Dodoma leads in production of street children

Dodoma leads in production of street children
2006-07-07 09:46:25
By Lydia Shekighenda

Dodoma has been ranked number one in producing street children in the country when compared to other regions, a survey reveals.

Speaking to reporters in Dar es Salaam on Tuesday, the Chairperson for Tanzania Street Children Organisation (TSCO), Shamsa Mohamed, said a one-year research conducted in five regions found out that many street children come from Dodoma Mjini District.

Mohamed said Coast Region comes second followed by Singida, Morogoro and Dar es Salaam.

’’After getting such results, we decided to talk to the people of that area so that we could know the causes which contributed to such a situation,’’ she said.

She said one of the causes is poverty which makes the majority of the parents fail to meet the needs of their children as a result, they run away from homes.

She added: ’’Another reason is the arid conditions of the area which make agricultural activities difficult, as well as shortage of water.’’

Mohamed further explained that child abuse, especially to girls is rampant the area, girls get married while young and when pregnant, some of the husbands escape from their wives as a result they fail to take care of the kid(s) when born.

She, however, said lack of access and skills to family planning has made most of the parents have many children hence fail to meet their needs.

She also said some of the fathers abandon their families especially when there is shortage of food on pretext that they go to towns to look for jobs.

She explained that through discussions with local people they found out that parents do not report anywhere whenever the children disappear from home.

’’Street children are not only orphans but also those who ran away due to poverty, broken marriages, and child abuse,’’ she said.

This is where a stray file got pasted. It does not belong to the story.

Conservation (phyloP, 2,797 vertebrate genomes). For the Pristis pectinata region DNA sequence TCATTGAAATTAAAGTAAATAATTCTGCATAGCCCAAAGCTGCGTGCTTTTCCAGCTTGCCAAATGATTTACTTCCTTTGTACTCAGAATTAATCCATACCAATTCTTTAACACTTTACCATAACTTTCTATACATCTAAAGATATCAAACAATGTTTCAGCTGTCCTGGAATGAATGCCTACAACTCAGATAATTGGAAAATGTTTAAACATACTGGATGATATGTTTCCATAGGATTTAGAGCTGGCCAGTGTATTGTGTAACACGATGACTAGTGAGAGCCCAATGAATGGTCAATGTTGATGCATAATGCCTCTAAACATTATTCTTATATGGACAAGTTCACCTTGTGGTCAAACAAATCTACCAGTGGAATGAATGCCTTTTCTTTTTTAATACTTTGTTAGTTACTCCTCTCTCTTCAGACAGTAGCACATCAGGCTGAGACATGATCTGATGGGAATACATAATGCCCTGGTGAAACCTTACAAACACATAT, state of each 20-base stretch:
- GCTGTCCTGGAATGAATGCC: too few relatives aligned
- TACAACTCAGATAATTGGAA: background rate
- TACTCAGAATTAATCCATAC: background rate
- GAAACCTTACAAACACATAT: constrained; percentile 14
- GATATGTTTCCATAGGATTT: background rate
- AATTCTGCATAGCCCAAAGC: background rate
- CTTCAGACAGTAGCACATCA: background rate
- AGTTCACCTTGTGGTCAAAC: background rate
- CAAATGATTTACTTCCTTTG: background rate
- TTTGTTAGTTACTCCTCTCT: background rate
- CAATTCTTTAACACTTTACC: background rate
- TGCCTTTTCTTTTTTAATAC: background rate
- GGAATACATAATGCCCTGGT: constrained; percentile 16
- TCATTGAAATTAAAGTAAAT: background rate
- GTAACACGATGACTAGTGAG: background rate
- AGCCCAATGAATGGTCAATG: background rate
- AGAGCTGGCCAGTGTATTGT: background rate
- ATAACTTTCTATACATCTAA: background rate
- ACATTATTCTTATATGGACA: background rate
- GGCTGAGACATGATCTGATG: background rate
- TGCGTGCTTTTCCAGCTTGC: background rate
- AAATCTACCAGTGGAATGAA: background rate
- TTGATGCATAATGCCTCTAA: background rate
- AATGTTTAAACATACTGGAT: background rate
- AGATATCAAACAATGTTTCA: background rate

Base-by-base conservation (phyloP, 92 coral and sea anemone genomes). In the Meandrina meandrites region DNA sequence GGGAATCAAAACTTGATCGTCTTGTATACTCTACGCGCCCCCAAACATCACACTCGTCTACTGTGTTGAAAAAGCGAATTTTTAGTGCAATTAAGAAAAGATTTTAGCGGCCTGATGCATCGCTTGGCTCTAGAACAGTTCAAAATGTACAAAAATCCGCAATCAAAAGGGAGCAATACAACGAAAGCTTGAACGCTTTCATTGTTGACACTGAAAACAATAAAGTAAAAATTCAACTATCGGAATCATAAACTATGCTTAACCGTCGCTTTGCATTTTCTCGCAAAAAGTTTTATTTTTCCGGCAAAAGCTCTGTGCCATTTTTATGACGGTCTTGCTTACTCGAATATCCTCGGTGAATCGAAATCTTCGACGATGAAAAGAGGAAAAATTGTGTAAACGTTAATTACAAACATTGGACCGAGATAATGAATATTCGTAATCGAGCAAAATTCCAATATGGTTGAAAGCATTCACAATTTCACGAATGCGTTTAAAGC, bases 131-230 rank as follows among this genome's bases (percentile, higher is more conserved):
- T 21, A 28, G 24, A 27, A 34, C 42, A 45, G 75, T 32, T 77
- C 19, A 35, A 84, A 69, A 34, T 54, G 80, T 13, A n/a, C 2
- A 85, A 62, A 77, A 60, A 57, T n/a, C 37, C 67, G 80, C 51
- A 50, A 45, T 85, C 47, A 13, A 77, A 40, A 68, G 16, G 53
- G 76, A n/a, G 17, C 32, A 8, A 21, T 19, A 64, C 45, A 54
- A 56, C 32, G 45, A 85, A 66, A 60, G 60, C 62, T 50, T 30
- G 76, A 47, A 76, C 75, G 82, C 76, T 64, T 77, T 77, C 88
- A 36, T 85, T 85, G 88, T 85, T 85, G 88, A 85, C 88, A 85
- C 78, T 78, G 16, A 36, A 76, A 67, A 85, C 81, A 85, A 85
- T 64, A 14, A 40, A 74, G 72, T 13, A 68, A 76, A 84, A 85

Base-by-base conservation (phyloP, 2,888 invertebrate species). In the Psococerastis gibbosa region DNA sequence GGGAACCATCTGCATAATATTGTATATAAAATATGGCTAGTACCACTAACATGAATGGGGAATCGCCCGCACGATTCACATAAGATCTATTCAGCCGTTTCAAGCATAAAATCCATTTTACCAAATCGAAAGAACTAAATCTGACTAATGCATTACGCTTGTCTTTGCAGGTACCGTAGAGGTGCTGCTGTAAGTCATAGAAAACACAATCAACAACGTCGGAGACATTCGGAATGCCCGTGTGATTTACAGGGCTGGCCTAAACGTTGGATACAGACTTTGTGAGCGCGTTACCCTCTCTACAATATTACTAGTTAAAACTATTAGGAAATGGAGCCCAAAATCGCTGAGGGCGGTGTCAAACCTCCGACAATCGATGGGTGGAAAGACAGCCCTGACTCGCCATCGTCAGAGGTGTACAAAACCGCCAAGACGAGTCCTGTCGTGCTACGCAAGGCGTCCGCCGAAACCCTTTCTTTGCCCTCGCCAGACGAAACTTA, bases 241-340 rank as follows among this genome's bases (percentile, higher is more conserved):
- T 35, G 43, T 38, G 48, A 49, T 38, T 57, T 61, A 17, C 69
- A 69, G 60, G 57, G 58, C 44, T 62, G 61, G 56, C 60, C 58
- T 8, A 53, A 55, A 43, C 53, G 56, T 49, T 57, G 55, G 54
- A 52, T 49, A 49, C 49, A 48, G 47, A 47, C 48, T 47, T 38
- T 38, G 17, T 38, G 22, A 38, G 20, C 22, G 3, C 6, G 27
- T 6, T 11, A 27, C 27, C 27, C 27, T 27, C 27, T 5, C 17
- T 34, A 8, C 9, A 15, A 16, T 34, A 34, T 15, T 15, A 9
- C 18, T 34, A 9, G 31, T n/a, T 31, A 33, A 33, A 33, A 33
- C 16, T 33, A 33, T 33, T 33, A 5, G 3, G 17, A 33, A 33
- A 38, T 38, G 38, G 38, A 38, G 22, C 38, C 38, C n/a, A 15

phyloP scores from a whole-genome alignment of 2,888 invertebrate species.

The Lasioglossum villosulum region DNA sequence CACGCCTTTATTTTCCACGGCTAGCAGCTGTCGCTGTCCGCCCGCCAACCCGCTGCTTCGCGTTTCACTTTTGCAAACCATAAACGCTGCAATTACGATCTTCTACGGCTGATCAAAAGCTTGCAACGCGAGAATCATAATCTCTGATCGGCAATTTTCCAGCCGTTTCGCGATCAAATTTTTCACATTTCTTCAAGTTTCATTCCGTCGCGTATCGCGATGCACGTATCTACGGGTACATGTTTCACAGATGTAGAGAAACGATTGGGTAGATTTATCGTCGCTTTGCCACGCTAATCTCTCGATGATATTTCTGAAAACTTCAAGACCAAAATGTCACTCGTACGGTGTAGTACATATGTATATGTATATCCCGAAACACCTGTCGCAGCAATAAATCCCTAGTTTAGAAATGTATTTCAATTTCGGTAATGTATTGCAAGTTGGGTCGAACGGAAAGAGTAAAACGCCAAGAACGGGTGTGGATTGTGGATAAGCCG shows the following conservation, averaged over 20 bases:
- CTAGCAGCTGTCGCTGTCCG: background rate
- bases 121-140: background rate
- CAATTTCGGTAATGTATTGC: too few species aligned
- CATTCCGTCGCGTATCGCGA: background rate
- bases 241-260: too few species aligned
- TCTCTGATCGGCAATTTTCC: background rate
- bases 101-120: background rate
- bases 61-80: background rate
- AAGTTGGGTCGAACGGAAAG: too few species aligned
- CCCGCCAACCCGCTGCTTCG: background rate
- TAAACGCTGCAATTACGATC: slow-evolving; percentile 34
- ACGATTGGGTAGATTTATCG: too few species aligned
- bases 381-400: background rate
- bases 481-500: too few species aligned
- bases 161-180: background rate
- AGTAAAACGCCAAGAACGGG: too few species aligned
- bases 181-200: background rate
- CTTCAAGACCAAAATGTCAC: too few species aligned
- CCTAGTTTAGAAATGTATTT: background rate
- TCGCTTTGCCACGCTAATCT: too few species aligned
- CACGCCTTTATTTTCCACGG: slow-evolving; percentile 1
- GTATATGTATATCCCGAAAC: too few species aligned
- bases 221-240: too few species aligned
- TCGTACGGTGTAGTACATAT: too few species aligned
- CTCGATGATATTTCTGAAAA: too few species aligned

She said before 1988, there were no such a thing as street children as there were only people with disabilities who needed help.

She said there is a need for the government and the entire community to establish strategies which could help to reduce the number of street children in our urban areas.

  • SOURCE: Guardian

A Worthy Cause

A Worthy Cause

   Wed, March 22, 2006 – 4:11 AM

My noble friend Scott Fifer is working on changing the lives of his little foreign friends with Art. It was a promise, and he needs as much help as we can give. Here is what he has to say and I support him wholeheartedly. We all have our share in the present state the world is, so let’s make the world an awesome place for as many people as we can!

I recently returned from volunteer work in Africa where I met a wonderful group of orphans living at the TunaHAKI Shelter for Street Kids. One of the kids is 11-year-old Colman Msafiri. When he was 6, his father died, and he was left in the care of his mentally ill mother. She left him at a bus stop and she told him to wait for her. He waited at the bus stop for one week, but his mother never came back, and he was forced to live on the street. Now Colman lives at the TunaHAKI Centre for Street Children in the village of Moshi, Kilimanjaro region, Tanzania, where he receives shelter, food, clothing, medical care, education, and instruction in acrobatics and dance. Thanks to TunaHAKI, he now dreams to be a professional artist.I want to bring the children of TunaHAKI to America to study with professional gymnasts, acrobats, aerialists, dancers and other artists. The children are so eager to learn, so hungry for knowledge – any chance to study with professionals will exceed their wildest dreams. They will be able to see first-hand that there is a future in their art if they continue their professionalism and training. It will give them something of inestimable value, and that is hope. This exchange trip abroad would have long-lasting effects in their local community. The ultimate goal of TunaHAKI is to become self-sustaining. Word of the trip would spread like wildfire and TunaHAKI would receive national publicity in Tanzania, which means more people would want them to perform at local functions, which means more income for the Centre. Word would also spread to other street children. They will hear about the TunaHAKI street kids who worked hard and got to take an airplane to another country, and they too would want to work hard. It would undoubtedly lead to the rescue of more homeless children from the streets.